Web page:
Why Dreaming Big is Nourishment for the Soul

Each of us has unique creative potential; giving life to that passion is what we call Big Dreaming. Yet, big dreams—those ideas and passions that ignite one’s soul—are often dismissed as grandiose thinking.

Why is this? Many times it is because we get lured by the comfort zone of mediocrity. Big dreaming means changing our beliefs, actions, and sense of self. But change is difficult.

• Change means venturing into unchartered territory.
• Change is risky.
• Change is scary.
• Change may result in failure.
• Change may result in experiencing disappointment.

Mediocrity seems realistic because we think it does not require risk. In reality, doing nothing is doing something. It is making a choice to stagnate rather than grow. It is making a choice to live in the rut of routine. Routinized living is safe. Routinized living is sensible. The psychological principle, “external locus of control,” describes abdicating control over one’s life to outside forces. When we accept life as it is and make little effort to steer our own destiny, we give up opportunities to discover our full potential and passion.

• Routinized living is neither safe nor sensible.
• Routinized living does not insulate us from failure and disappointment.
• Routinized living imprisons us in the mundane and handcuffs possibility.
• It is giving up control over your life and giving it over to fate.

Big Dreaming is not only good for the dreamer, it is good for everyone as it has a ripple effect. The big dreamers among us are those who have expanded and improved our lives in ways that were previously unthinkable. Consider all the innovations that occurred in this short period of the 21st century. For example, cell phones that allow us to communicate via face time; taking a picture and sharing it instantly; and global communication that can occur with the click of a mouse.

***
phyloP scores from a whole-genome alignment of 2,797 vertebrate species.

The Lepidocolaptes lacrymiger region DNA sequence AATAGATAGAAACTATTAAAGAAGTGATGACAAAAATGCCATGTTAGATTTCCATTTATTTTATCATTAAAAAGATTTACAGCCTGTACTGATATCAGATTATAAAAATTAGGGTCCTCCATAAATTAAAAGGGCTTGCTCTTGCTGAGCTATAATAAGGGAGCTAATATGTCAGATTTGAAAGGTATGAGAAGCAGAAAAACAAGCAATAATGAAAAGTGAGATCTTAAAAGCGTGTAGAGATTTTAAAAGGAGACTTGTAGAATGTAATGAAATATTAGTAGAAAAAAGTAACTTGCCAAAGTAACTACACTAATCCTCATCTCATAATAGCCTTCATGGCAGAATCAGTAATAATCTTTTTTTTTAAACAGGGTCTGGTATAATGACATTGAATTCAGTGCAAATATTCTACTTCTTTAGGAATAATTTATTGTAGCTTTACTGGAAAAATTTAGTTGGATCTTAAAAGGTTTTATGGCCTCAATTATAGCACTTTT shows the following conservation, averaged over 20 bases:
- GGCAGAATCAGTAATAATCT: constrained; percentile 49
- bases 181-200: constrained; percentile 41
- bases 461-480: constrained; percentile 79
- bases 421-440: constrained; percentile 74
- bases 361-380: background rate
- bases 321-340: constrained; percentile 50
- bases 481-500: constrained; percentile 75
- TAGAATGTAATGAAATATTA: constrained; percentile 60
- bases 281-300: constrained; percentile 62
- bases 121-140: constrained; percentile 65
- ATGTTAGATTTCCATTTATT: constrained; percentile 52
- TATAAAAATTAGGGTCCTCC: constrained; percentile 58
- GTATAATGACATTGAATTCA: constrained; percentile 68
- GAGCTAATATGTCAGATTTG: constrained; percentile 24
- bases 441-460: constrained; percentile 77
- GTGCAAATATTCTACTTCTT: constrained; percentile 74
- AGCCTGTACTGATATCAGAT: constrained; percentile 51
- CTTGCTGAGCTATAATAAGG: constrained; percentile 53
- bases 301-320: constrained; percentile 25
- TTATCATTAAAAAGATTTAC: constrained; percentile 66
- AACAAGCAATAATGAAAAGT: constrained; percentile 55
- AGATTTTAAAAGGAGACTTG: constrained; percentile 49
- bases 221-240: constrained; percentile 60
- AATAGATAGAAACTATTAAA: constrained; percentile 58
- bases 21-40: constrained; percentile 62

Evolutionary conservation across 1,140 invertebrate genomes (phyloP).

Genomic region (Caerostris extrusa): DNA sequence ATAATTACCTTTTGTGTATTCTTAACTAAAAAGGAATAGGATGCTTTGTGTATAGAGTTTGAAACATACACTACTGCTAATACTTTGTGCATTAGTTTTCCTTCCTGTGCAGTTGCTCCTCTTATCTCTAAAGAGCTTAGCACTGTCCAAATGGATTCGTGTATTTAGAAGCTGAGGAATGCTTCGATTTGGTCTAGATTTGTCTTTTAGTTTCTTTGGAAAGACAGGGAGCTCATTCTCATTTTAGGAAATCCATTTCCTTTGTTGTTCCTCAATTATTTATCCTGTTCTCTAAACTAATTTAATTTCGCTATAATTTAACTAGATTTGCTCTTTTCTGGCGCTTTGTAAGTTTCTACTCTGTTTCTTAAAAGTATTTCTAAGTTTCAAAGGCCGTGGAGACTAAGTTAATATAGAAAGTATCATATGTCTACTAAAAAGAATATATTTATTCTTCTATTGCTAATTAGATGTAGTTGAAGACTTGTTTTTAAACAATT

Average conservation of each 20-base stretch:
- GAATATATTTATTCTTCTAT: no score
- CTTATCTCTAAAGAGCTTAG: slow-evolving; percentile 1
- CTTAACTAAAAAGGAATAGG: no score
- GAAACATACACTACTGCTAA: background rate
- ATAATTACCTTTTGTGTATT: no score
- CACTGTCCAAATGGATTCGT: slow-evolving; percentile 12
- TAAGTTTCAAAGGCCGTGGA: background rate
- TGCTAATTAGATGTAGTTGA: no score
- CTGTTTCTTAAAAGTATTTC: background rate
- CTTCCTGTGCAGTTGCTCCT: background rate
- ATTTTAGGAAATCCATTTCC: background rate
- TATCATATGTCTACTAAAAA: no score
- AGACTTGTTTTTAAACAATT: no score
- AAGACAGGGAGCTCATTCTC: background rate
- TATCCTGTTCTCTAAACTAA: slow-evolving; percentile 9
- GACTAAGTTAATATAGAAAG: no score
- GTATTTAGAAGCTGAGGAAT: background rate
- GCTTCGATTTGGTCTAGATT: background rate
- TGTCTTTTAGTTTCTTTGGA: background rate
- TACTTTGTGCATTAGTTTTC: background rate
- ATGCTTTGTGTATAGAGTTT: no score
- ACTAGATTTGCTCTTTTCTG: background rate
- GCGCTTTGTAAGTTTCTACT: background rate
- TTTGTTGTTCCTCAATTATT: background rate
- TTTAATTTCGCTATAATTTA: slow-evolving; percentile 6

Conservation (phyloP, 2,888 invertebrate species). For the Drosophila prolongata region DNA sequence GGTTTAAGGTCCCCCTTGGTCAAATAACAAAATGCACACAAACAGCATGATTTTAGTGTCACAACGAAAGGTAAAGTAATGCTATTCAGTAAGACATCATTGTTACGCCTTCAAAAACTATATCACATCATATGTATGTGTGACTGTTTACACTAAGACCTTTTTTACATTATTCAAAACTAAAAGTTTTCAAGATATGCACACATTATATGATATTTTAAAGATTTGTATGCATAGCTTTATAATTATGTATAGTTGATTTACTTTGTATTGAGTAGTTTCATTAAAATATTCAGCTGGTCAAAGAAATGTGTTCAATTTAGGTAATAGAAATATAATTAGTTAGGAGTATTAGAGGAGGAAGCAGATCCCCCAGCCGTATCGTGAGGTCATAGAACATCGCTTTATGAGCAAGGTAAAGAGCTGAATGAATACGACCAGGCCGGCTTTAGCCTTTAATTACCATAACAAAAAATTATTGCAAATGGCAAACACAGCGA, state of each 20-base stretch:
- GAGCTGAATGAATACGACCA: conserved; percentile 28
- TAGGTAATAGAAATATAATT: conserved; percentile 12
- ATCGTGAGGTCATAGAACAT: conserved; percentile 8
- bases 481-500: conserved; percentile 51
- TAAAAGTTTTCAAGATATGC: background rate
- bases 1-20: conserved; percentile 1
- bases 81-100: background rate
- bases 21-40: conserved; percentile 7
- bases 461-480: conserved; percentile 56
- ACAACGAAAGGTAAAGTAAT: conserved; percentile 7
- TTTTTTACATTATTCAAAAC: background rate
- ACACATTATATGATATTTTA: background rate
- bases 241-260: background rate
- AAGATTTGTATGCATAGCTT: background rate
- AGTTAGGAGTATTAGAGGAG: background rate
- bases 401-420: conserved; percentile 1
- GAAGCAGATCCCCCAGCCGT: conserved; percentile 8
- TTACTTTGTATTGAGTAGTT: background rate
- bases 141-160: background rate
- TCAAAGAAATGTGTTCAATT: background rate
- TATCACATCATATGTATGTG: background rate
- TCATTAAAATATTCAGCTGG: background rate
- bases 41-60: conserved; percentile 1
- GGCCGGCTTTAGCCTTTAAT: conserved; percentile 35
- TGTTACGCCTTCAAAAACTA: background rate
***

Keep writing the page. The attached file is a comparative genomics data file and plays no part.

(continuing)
Big Dreamers do not let others define them, they define themselves. Theirs is a psychology of “internal locus of control.”

Big Dreamers are the decision makers and holders of the reins in their life journey.

The cynic will say that there are only a few Big Dreamers who succeed, like the Mark Zuckerbergs, Bill Gates, and Steve Jobs, while the rest of us have to accept the reality of our small lives. This type of thinking labels big dreams as silly, childish, “pie in the sky” type thinking.

Remember this:

• Cynicism is the fuel that feeds mediocrity.
• Some people just do not want to grow; but, when they see you do so, they feel threatened.
• Creative living means that you are open to opportunity.
• Cynicism is a toxin to one’s potential.

Big Dreaming is food for the soul; it nourishes the spirit because it infuses one with hope. It is energizing and makes life exciting and enriching. It allows the impossible to be considered, and in doing so unleashes potential—yours and those around you.


Dr. Shoba Sreenivasan and Dr. Linda E. Weinberger are authors of the new book Psychological Nutrition, which encourages readers to live happier and healthier lives by monitoring emotions that are consumed on a daily basis and understanding how it affects wellbeing. Learn more at www.psychologicalnutrition.com.


Erin shows overscheduled, overwhelmed women how to do less so that they can achieve more. Traditional productivity books—written by men—barely touch the tangle of cultural pressures that women feel when facing down a to-do list. How to Get Sh*t Done will teach you how to zero in on the three areas of your life where you want to excel, and then it will show you how to off-load, outsource, or just stop giving a damn about the rest.

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